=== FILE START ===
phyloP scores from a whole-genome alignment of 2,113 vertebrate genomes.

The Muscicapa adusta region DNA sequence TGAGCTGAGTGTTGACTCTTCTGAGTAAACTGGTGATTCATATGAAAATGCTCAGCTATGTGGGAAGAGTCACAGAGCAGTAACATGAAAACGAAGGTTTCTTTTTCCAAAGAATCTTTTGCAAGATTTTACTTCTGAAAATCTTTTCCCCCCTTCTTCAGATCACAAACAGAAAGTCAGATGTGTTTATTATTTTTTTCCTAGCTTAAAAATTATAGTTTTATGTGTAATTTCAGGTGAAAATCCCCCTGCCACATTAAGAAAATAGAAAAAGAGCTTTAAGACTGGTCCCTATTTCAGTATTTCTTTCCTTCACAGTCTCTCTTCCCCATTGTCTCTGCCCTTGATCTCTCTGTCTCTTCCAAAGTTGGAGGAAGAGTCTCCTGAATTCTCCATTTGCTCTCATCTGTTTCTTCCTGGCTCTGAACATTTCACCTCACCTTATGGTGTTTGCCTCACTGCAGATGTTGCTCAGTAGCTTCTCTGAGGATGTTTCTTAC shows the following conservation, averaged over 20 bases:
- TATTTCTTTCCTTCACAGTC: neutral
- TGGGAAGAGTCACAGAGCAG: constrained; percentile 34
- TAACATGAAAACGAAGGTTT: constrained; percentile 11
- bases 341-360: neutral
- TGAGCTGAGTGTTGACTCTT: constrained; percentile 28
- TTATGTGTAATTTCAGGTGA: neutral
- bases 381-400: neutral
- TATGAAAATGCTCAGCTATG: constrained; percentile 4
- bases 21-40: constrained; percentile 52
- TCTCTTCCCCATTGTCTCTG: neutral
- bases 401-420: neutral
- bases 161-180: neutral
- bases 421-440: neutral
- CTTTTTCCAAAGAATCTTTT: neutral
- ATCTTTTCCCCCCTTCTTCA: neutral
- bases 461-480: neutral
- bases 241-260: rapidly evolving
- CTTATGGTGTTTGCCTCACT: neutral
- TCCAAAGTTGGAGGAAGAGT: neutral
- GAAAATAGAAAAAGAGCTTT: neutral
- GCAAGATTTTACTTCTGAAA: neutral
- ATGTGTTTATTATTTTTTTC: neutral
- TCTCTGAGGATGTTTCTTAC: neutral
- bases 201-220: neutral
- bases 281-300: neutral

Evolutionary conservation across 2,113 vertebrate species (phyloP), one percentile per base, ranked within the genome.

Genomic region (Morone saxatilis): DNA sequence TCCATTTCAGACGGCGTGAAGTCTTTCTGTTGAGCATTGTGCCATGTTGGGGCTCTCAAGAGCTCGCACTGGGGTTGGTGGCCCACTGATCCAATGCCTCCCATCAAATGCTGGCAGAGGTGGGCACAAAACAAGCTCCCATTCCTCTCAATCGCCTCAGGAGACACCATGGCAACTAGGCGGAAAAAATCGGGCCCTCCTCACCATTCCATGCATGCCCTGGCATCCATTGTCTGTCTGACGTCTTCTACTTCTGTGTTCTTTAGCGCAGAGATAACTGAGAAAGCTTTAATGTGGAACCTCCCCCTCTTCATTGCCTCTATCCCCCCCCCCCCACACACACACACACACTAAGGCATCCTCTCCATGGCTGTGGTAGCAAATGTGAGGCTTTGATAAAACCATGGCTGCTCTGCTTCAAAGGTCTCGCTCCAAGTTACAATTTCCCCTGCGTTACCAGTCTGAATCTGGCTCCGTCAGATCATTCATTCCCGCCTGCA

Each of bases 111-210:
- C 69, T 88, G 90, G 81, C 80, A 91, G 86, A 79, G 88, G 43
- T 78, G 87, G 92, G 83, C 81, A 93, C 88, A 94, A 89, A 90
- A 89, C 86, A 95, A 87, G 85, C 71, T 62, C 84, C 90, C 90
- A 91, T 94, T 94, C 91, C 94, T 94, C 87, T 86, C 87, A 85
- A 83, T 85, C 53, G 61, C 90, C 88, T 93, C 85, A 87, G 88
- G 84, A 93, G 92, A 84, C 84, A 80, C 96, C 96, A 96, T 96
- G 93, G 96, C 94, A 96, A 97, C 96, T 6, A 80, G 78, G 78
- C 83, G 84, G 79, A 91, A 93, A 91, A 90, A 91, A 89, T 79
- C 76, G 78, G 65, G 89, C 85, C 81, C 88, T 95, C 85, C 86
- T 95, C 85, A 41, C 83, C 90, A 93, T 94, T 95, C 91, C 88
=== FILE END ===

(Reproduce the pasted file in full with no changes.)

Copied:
phyloP scores from a whole-genome alignment of 2,113 vertebrate genomes.

The Muscicapa adusta region DNA sequence TGAGCTGAGTGTTGACTCTTCTGAGTAAACTGGTGATTCATATGAAAATGCTCAGCTATGTGGGAAGAGTCACAGAGCAGTAACATGAAAACGAAGGTTTCTTTTTCCAAAGAATCTTTTGCAAGATTTTACTTCTGAAAATCTTTTCCCCCCTTCTTCAGATCACAAACAGAAAGTCAGATGTGTTTATTATTTTTTTCCTAGCTTAAAAATTATAGTTTTATGTGTAATTTCAGGTGAAAATCCCCCTGCCACATTAAGAAAATAGAAAAAGAGCTTTAAGACTGGTCCCTATTTCAGTATTTCTTTCCTTCACAGTCTCTCTTCCCCATTGTCTCTGCCCTTGATCTCTCTGTCTCTTCCAAAGTTGGAGGAAGAGTCTCCTGAATTCTCCATTTGCTCTCATCTGTTTCTTCCTGGCTCTGAACATTTCACCTCACCTTATGGTGTTTGCCTCACTGCAGATGTTGCTCAGTAGCTTCTCTGAGGATGTTTCTTAC shows the following conservation, averaged over 20 bases:
- TATTTCTTTCCTTCACAGTC: neutral
- TGGGAAGAGTCACAGAGCAG: constrained; percentile 34
- TAACATGAAAACGAAGGTTT: constrained; percentile 11
- bases 341-360: neutral
- TGAGCTGAGTGTTGACTCTT: constrained; percentile 28
- TTATGTGTAATTTCAGGTGA: neutral
- bases 381-400: neutral
- TATGAAAATGCTCAGCTATG: constrained; percentile 4
- bases 21-40: constrained; percentile 52
- TCTCTTCCCCATTGTCTCTG: neutral
- bases 401-420: neutral
- bases 161-180: neutral
- bases 421-440: neutral
- CTTTTTCCAAAGAATCTTTT: neutral
- ATCTTTTCCCCCCTTCTTCA: neutral
- bases 461-480: neutral
- bases 241-260: rapidly evolving
- CTTATGGTGTTTGCCTCACT: neutral
- TCCAAAGTTGGAGGAAGAGT: neutral
- GAAAATAGAAAAAGAGCTTT: neutral
- GCAAGATTTTACTTCTGAAA: neutral
- ATGTGTTTATTATTTTTTTC: neutral
- TCTCTGAGGATGTTTCTTAC: neutral
- bases 201-220: neutral
- bases 281-300: neutral

Evolutionary conservation across 2,113 vertebrate species (phyloP), one percentile per base, ranked within the genome.

Genomic region (Morone saxatilis): DNA sequence TCCATTTCAGACGGCGTGAAGTCTTTCTGTTGAGCATTGTGCCATGTTGGGGCTCTCAAGAGCTCGCACTGGGGTTGGTGGCCCACTGATCCAATGCCTCCCATCAAATGCTGGCAGAGGTGGGCACAAAACAAGCTCCCATTCCTCTCAATCGCCTCAGGAGACACCATGGCAACTAGGCGGAAAAAATCGGGCCCTCCTCACCATTCCATGCATGCCCTGGCATCCATTGTCTGTCTGACGTCTTCTACTTCTGTGTTCTTTAGCGCAGAGATAACTGAGAAAGCTTTAATGTGGAACCTCCCCCTCTTCATTGCCTCTATCCCCCCCCCCCCACACACACACACACACTAAGGCATCCTCTCCATGGCTGTGGTAGCAAATGTGAGGCTTTGATAAAACCATGGCTGCTCTGCTTCAAAGGTCTCGCTCCAAGTTACAATTTCCCCTGCGTTACCAGTCTGAATCTGGCTCCGTCAGATCATTCATTCCCGCCTGCA

Each of bases 111-210:
- C 69, T 88, G 90, G 81, C 80, A 91, G 86, A 79, G 88, G 43
- T 78, G 87, G 92, G 83, C 81, A 93, C 88, A 94, A 89, A 90
- A 89, C 86, A 95, A 87, G 85, C 71, T 62, C 84, C 90, C 90
- A 91, T 94, T 94, C 91, C 94, T 94, C 87, T 86, C 87, A 85
- A 83, T 85, C 53, G 61, C 90, C 88, T 93, C 85, A 87, G 88
- G 84, A 93, G 92, A 84, C 84, A 80, C 96, C 96, A 96, T 96
- G 93, G 96, C 94, A 96, A 97, C 96, T 6, A 80, G 78, G 78
- C 83, G 84, G 79, A 91, A 93, A 91, A 90, A 91, A 89, T 79
- C 76, G 78, G 65, G 89, C 85, C 81, C 88, T 95, C 85, C 86
- T 95, C 85, A 41, C 83, C 90, A 93, T 94, T 95, C 91, C 88